Navigation Links
Current training programs may not prepare firefighters to combat stress
Date:11/2/2011

Current training programs may not effectively prepare firefighters for the range of scenarios they are likely to encounter, according to human factors/ergonomics researchers Michael R. Baumann, Carol L. Gohm, and Bryan L. Bonner. In their October 2011 Human Factors article, "Phased Training for High-Reliability Occupations: Live-Fire Exercises for Civilian Firefighters," the authors assess the value of current scenario-based training programs.

Firefighters must make complex decisions and predictions and must perform extreme tasks at a moment's notice. Failure to keep a level head in the face of a dangerous situation may result in disastrous consequences. An effective training program that prepares firefighters to handle unanticipated changes may be the key to maintaining low stress levels and preventing stress-related health issues.

The most common form of training exposes firefighters to one or a very small set of live-fire scenarios designed to reduce stress and encourage calm decision-making skills. But repeated exposure to the same scenario may fail to adequately prepare firefighters for changing situations, as lessons learned in that scenario may not transfer to a different scenario.

In the Baumann et al. study, firefighter trainees performed a variety of drills, first repeating a drill in one type of building (six stories, one room on each floor) and then, in a subsequent training, performing drills in a different type of building (two stories, multiple rooms on each floor). As expected, trainees reported reduced stress and fewer performance problems in subsequent repetitions of one scenario but a reversion to pretraining levels of stress with the new scenario.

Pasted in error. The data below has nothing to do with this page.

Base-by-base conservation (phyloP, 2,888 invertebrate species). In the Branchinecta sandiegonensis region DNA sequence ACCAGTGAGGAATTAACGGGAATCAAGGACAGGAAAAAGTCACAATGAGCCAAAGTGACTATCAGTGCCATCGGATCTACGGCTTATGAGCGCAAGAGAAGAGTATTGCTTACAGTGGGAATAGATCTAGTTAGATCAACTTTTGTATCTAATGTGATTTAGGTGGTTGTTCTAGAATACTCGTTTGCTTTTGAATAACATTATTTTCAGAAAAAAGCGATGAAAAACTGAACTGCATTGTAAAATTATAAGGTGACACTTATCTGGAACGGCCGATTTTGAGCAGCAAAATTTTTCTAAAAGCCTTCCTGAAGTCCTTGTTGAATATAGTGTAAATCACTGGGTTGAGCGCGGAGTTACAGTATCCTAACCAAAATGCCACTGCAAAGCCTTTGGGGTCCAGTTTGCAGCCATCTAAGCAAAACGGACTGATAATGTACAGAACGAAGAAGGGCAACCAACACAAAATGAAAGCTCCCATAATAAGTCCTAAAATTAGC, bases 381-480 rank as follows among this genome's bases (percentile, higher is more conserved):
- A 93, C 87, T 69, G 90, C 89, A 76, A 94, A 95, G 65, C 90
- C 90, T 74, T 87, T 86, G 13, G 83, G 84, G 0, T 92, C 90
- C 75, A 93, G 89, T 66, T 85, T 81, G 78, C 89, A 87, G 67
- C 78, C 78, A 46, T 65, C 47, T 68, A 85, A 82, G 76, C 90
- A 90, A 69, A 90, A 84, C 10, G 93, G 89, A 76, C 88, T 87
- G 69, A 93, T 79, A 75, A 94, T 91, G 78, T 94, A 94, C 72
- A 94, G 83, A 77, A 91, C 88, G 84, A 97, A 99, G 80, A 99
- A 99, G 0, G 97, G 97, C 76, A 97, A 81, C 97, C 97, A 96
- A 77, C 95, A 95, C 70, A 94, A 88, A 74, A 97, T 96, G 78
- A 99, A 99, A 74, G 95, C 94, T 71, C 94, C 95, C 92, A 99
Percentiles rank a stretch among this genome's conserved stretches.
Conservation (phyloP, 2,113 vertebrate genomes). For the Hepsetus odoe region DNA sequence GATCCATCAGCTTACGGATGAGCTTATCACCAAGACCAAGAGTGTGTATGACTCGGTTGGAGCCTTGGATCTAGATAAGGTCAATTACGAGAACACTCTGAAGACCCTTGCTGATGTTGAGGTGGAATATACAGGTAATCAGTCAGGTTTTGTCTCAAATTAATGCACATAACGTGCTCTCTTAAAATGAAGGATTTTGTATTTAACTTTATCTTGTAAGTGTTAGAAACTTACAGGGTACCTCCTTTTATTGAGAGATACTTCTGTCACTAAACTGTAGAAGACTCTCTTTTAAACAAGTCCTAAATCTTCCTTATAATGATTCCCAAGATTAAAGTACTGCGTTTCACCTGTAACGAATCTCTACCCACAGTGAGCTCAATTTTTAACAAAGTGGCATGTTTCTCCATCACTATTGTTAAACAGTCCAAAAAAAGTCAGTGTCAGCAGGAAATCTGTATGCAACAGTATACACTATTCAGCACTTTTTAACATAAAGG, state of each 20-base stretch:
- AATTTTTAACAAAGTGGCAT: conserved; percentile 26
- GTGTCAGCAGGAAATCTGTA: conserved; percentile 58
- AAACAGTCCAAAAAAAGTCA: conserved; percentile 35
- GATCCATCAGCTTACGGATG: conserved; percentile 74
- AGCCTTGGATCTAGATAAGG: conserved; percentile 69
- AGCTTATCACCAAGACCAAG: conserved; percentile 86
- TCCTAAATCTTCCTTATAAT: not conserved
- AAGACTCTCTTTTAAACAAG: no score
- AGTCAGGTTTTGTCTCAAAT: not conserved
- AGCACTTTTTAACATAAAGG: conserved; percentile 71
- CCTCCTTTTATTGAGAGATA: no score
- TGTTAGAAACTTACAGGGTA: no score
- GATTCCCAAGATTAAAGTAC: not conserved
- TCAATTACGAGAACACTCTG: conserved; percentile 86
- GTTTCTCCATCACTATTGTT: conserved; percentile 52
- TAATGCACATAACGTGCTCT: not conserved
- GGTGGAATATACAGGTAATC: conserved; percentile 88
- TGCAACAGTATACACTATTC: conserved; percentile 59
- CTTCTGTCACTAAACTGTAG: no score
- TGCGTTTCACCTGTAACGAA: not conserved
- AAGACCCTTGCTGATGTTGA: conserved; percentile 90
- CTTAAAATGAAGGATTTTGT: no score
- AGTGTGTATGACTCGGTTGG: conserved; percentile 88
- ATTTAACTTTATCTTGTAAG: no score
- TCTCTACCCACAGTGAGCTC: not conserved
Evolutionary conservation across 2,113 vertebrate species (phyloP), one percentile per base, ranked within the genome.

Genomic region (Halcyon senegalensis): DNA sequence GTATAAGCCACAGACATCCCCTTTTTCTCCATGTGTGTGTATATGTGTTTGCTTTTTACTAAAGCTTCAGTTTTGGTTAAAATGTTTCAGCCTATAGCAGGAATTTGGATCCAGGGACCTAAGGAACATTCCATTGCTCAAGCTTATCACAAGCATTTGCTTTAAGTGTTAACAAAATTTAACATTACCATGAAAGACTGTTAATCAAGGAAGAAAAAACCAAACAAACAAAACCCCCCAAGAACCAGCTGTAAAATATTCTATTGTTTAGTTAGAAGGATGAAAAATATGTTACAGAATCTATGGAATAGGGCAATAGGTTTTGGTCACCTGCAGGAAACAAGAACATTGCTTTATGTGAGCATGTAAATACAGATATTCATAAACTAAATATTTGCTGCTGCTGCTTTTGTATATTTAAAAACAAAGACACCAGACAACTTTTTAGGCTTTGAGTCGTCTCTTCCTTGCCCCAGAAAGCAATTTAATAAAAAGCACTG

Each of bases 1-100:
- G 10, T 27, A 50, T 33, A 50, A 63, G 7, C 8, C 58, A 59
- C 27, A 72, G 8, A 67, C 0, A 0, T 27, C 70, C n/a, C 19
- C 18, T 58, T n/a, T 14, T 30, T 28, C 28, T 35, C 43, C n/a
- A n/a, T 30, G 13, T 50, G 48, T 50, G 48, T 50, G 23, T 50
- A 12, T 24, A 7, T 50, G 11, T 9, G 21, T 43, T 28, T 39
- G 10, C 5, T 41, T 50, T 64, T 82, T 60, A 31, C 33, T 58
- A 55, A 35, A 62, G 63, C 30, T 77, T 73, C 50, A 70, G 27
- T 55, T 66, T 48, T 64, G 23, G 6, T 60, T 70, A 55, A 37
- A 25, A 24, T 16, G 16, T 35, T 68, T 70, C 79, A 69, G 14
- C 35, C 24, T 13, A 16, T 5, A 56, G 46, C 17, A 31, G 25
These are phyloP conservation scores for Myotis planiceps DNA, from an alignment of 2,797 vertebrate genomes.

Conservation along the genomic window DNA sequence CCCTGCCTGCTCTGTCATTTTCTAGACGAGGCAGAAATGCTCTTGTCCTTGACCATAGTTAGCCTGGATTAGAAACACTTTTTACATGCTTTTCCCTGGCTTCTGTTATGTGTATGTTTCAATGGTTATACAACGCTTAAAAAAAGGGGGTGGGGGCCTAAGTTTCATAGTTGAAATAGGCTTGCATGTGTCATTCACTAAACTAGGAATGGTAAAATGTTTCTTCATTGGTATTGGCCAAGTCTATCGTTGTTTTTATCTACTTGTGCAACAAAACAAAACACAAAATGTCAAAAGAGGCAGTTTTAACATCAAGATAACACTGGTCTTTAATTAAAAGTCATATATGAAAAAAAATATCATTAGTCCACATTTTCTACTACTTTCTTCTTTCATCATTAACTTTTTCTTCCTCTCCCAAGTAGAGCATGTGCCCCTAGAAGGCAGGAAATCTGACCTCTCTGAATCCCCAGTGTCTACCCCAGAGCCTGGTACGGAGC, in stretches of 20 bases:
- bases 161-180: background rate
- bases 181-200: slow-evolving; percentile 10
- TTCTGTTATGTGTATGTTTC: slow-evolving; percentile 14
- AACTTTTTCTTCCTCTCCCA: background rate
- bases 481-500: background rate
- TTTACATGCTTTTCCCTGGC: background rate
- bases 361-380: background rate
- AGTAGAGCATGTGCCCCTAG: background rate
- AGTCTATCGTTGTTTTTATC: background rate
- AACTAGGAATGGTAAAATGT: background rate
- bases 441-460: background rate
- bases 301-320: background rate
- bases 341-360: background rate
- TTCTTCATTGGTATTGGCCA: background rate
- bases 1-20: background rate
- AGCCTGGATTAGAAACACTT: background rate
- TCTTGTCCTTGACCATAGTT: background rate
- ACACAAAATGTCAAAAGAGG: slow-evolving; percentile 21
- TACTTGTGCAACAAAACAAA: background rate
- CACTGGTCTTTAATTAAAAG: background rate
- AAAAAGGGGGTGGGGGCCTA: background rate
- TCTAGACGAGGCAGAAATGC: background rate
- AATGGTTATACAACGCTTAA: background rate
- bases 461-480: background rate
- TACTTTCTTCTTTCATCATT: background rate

"If you learn the scenario, you can predict what will happen in that one scenario, but you can't predict what will happen in situations that look a little different," said Baumann. "If you learn general principles, then you can predict what is going to happen in a wide range of situations."

The authors suggest that trainers should increase the range of scenarios to which firefighters are exposed. Desktop-based simulators are available to supplement live-fire training with a variety of scenarios to enable trainees to learn basic principles, even though such simulators cannot replicate a live-fire environment.

"Repeated high levels of stress are associated with a host of health problems," Baumann said. "In firefighters specifically, the stress has been linked to increased risk of alcohol abuse, cardiovascular disease, and posttraumatic stress disorder. Finding a way to reduce the stress levels is a worthy goal."


'/>"/>
Contact: Lois Smith
lois@hfes.org
310-394-1811
Human Factors and Ergonomics Society
Source:Eurekalert

Related medicine news :

1. Concurrent chemo and radiation therepy improves long-term survival for inoperable stage III lung cancer